Thanks to these thoughtless morons demanding their freedom to buy lawn fertilizer and visit their hair colorist right the fuck now, the rest of us could be looking at lockdown extended to Memorial Day.

Yes, it will be nearly the end of May until the secondary exposures and infections die out after the primary wave of new exposures recover or fade.

It was bad enough that we will likely have a small wave of new cases because of resistance from evangelical and fundamentalist Christian churches which insisted on holding services for Easter. Those exposures would result in new cases from a primary exposure requiring recovery through the first week of May.

Freedom for the rest of us is sadly dependent on waiting out the illness and death of the persuadable and stupid.

This is an open thread.

Trump’s New Spokesperson Brags They’re Just 700K Short of Delivering on Tests Promised a Month Ago

Trump’s new spox, Kayleigh McEnany, got hired because she’s willing to say any thing, regardless of how stupid.

Consider her claim that Trump is doing a great job because the US has now conducted 3.3 million coronavirus tests.

Ignore for a second what would be the appropriate amount of testing for a country of 320 million people that didn’t catch the outbreak before it spread widely (per person, we’ve done half of what Germany has done).

Back on March 6, which was over a month ago, Alex Azar said that the government would roll out 4 million tests by the following week (which would be March 13, which is also over a month ago). By my math, a month later, they’re still 700K tests off their promise, 17.5%.

In other words, McEnany is bragging that the Trump Administration still hasn’t met the promises they made a month ago.

Update: According to NBC, 41 days after making a promise on testing they still haven’t delivered, Trump is “close” to announcing a plan to do what should have been the priority two months ago.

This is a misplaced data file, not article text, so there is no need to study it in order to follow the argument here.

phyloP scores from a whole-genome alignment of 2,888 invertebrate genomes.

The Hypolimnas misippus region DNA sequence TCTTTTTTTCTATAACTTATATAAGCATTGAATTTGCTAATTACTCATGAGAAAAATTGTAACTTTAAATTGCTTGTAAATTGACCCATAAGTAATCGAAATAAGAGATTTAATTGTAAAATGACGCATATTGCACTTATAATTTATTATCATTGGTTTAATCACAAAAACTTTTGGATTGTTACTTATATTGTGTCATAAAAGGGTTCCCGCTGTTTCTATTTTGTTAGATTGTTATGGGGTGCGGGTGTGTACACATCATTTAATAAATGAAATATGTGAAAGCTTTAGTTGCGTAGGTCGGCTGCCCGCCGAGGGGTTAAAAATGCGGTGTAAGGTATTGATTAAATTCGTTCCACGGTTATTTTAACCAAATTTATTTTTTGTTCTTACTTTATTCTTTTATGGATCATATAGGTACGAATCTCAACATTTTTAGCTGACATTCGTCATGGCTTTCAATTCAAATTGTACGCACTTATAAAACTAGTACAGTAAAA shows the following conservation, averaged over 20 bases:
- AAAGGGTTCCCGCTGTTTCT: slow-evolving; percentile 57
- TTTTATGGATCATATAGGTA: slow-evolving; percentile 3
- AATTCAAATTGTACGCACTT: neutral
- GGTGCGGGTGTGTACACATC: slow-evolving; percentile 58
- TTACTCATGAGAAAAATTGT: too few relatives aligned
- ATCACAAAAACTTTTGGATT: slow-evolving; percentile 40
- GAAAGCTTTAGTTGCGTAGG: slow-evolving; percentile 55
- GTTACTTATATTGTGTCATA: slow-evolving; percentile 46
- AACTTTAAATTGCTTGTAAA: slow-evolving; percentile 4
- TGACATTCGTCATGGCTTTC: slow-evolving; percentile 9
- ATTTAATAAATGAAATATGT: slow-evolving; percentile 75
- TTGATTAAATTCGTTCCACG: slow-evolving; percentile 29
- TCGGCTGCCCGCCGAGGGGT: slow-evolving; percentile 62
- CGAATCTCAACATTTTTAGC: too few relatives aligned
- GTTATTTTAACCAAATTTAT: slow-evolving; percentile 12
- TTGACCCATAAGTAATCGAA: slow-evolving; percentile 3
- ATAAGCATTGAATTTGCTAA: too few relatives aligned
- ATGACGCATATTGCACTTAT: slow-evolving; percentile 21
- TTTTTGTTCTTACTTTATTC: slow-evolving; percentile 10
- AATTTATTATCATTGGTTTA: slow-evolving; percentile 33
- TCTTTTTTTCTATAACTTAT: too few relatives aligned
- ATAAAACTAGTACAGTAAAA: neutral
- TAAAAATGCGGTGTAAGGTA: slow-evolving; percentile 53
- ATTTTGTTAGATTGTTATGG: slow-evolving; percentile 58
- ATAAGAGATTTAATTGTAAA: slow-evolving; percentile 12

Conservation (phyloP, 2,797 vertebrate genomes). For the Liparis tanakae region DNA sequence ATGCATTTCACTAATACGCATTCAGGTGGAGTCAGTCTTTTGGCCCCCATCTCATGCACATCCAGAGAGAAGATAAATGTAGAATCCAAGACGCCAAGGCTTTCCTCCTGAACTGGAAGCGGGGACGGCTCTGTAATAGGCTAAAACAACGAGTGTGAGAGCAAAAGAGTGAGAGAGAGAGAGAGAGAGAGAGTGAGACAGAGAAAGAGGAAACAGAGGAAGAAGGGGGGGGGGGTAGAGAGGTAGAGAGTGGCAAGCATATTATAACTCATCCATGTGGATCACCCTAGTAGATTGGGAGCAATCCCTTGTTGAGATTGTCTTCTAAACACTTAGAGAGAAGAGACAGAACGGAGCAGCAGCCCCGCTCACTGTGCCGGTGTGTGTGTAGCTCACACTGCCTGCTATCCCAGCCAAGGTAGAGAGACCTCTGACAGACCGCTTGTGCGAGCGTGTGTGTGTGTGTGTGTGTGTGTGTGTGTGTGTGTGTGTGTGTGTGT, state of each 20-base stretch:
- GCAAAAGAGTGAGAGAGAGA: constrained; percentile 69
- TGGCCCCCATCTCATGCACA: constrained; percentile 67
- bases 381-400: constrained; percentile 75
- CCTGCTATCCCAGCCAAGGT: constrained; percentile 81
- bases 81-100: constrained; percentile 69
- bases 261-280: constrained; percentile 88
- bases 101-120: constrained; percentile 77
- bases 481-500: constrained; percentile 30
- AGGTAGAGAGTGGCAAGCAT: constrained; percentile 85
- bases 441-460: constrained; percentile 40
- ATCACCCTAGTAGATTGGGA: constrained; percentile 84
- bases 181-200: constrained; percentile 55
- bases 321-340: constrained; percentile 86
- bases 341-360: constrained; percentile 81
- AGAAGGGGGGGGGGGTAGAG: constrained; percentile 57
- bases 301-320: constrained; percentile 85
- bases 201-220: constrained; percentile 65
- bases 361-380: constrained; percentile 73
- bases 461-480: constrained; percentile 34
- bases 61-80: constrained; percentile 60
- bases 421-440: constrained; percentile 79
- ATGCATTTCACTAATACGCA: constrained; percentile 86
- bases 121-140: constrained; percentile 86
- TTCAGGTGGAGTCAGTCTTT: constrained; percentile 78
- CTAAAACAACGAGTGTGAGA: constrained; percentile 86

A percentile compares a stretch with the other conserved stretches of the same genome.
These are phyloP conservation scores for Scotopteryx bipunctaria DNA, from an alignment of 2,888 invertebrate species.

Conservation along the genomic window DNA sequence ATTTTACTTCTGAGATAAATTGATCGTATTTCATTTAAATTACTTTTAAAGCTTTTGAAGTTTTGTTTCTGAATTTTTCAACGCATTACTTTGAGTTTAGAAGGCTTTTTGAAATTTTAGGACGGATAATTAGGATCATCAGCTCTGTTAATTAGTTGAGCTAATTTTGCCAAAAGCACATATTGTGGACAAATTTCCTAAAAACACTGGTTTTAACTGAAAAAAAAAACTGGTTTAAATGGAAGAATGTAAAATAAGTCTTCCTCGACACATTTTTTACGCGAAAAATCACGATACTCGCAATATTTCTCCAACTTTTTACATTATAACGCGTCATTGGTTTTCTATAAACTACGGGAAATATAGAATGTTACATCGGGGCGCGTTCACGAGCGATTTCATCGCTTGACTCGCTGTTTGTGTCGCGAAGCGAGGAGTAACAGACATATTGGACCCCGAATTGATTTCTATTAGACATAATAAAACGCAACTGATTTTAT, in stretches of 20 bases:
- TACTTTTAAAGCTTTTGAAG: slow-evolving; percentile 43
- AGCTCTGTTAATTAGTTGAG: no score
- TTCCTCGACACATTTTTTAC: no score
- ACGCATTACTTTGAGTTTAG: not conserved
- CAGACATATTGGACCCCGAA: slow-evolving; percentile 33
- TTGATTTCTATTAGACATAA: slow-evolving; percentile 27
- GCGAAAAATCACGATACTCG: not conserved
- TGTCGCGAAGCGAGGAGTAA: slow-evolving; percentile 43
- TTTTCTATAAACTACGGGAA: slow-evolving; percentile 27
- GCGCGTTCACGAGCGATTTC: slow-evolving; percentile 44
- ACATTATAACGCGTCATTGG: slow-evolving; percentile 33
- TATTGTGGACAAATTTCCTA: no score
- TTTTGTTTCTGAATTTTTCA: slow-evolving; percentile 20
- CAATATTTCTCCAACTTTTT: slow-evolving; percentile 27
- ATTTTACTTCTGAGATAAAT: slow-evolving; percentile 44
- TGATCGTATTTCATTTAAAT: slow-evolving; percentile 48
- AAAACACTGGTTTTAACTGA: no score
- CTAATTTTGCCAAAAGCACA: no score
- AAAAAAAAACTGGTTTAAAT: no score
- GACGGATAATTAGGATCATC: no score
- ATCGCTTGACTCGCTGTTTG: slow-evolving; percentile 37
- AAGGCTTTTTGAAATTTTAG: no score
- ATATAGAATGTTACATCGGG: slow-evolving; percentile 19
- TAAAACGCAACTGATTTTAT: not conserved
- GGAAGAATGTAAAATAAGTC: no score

A senior administration official said the White House is “close” to making an announcement on a plan.

But that plan still doesn’t include the single most thing Trump could do to restart the economy.

Another idea that’s been discussed would use the Defense Production Act to rapidly scale up testing, according to one person familiar with the discussions, though officials played down the idea given that Trump has been resistant to more consistently deploying that presidential power since he would rather use the law as leverage to get companies to take such steps.

Trump Puts his Rasputin Guy, Michael Caputo, at Department of Health and Human Services During a Pandemic

As Politico reported yesterday, in a bid to marginalize Alex Azar (who has been largely silenced in the middle of a pandemic since Rod Rosenstein’s sister Nancy Messonier told the truth in public), Trump has made Michael Caputo the spokesperson at Department of Health and Human Services.

The move is interesting for several reasons. It suggests the White House believes the way to control a Senate-confirmed cabinet member is to hire a spokesperson for that person, not to replace him or work out problems with him.

The move is designed to assert more White House control over Health and Human Services Secretary Alex Azar, whom officials believe has been behind recent critical reports about President Donald Trump’s handling of the coronavirus pandemic, according to two officials with knowledge of the move.

That, in turn, suggests that in the middle of a pandemic, Trump’s White House is treating HHS as a PR shop, not a functional agency.

But the far more interesting aspect of this hire is that, as recently as February 3, Bill Barr’s DOJ claimed in FOIA exemptions on Caputo’s FBI interview report that it was conducting an ongoing investigation into something Caputo did during the 2016 election — possibly with Roger Stone — called Project Rasputin. What Project Rasputin was is redacted in the 302. But whatever it was is closely enough connected with his and Stone’s willingness to take a meeting with a Russian selling dirt on Hillary Clinton that Caputo told Mueller’s team that, “‘Project Rasputin’ was mutually exclusive from anything having to do with” the guy selling that dirt.